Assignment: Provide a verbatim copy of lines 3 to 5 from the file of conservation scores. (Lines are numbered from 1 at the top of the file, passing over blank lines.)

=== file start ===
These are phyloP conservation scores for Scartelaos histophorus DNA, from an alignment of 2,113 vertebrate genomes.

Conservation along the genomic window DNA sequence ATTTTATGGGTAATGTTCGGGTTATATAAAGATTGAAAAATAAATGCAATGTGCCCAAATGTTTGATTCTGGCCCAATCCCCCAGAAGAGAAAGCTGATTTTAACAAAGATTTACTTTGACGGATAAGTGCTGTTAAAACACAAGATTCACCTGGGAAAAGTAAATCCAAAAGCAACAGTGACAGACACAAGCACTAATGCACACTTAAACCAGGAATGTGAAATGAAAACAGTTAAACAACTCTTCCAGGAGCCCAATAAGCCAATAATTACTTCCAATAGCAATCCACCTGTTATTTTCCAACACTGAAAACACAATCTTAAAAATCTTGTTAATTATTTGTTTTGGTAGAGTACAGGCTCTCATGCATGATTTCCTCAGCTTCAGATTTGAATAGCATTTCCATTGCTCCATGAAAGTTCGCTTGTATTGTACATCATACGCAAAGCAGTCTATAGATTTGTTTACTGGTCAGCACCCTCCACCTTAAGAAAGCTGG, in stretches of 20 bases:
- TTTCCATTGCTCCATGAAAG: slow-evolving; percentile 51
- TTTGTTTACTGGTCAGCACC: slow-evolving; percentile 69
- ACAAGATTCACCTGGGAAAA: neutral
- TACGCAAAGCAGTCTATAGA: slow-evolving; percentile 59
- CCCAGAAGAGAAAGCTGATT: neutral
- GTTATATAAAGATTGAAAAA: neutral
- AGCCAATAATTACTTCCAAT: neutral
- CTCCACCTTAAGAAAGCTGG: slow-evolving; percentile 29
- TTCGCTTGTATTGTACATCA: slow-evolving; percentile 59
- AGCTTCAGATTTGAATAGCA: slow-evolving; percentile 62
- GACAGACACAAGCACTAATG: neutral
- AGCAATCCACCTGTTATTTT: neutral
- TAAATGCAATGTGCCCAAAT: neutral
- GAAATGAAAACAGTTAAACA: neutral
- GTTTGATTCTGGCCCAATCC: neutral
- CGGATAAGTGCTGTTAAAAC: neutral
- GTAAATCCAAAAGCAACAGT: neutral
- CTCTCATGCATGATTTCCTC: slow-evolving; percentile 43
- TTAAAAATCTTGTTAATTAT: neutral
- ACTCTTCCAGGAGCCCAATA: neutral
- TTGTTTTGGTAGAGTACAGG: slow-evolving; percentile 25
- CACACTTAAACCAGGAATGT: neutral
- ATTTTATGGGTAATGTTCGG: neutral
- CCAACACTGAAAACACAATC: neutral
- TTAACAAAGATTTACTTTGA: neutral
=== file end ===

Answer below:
- TTTCCATTGCTCCATGAAAG: slow-evolving; percentile 51
- TTTGTTTACTGGTCAGCACC: slow-evolving; percentile 69
- ACAAGATTCACCTGGGAAAA: neutral